A MEGA disaster relief fund to shield taxpayers from sudden levies to recoup costs after significant weather events could be discussed once the Queensland floods enter a recovery phase.
Federal Treasurer Wayne Swan would not discuss whether his government would introduce another flood levy, as it did after the 2011 Queensland floods, on Monday.
But he said a discussion about potential flood levies and a mega fund to combat an increasing number of weather events that could be linked to climate change should be had.
"We're in the emergency phase now and we have to absolutely concentrate on saving lives and saving property," he said.
"We have processes in place to deal with the recovery phase.
"It's far too early to be talking about the dollars on a piece of paper.
"I could talk a lot about extreme weather events, how they've become more frequent and what that might mean for the future of public policy but today or tomorrow isn't the time for that discussion.
"Although it's a discussion I'm very happy to have."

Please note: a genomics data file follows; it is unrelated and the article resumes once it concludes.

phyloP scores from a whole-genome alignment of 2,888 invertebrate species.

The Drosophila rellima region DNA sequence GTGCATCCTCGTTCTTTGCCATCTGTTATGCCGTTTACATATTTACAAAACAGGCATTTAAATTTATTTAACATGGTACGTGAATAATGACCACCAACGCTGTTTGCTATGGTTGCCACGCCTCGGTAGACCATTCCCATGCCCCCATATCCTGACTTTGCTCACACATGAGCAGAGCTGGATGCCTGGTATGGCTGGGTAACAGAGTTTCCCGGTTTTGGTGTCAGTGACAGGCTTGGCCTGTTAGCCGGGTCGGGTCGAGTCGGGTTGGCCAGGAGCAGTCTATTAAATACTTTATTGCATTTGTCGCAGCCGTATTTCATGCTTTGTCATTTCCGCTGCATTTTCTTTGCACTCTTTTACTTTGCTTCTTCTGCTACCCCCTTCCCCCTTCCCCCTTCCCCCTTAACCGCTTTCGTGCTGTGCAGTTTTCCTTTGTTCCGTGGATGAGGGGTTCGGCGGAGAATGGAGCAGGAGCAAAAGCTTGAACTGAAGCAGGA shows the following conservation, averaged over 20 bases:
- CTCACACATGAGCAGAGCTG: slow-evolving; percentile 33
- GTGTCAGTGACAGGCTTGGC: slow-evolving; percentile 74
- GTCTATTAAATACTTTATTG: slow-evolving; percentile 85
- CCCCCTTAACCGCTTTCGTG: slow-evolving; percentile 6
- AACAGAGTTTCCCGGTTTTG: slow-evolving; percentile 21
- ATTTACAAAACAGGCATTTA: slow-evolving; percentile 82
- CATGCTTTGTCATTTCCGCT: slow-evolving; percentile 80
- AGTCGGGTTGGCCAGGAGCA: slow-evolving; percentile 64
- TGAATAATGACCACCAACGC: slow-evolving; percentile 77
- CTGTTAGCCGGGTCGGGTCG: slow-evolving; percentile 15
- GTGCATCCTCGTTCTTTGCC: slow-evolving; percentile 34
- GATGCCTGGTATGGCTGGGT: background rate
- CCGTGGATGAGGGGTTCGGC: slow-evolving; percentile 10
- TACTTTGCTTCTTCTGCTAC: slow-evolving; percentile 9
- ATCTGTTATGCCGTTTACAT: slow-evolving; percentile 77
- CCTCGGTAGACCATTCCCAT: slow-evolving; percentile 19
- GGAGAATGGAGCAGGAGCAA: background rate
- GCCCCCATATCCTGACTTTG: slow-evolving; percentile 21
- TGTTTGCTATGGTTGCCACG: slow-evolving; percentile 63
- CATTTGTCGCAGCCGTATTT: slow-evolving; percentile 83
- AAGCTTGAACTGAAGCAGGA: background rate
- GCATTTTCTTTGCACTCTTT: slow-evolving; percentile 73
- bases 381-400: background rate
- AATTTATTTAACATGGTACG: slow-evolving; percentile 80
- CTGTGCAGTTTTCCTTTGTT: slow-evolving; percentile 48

Opposition Leader Tony Abbott would not disclose his position should the Federal Government decide to impose another flood levy.
Mr Abbott, who was openly scathing of the flood levy proposed after the 2011 floods, said on Monday that people were facing a crisis and this was not the time to discuss his opinion.
He said "Mates help each other; they don't tax each other" at the time.
"It's certainly highly likely the current government will seek to increase taxes because that's what they always do," he said on Monday.
"It doesn't matter what the problem is, spend more, tax more is the Labor party's solution.
"Our position on the flood levy back in 2011 is well known but I really don't think today with this crisis still developing is a great time to argue the toss again."
Queensland Premier Campbell Newman said he would expect monetary support from the Federal Government to help recover from this crisis.
They all spoke at Emergency Management Queensland's headquarters on Brisbane's northside.
In New South Wales, more than 7000 people are stranded by floodwaters.
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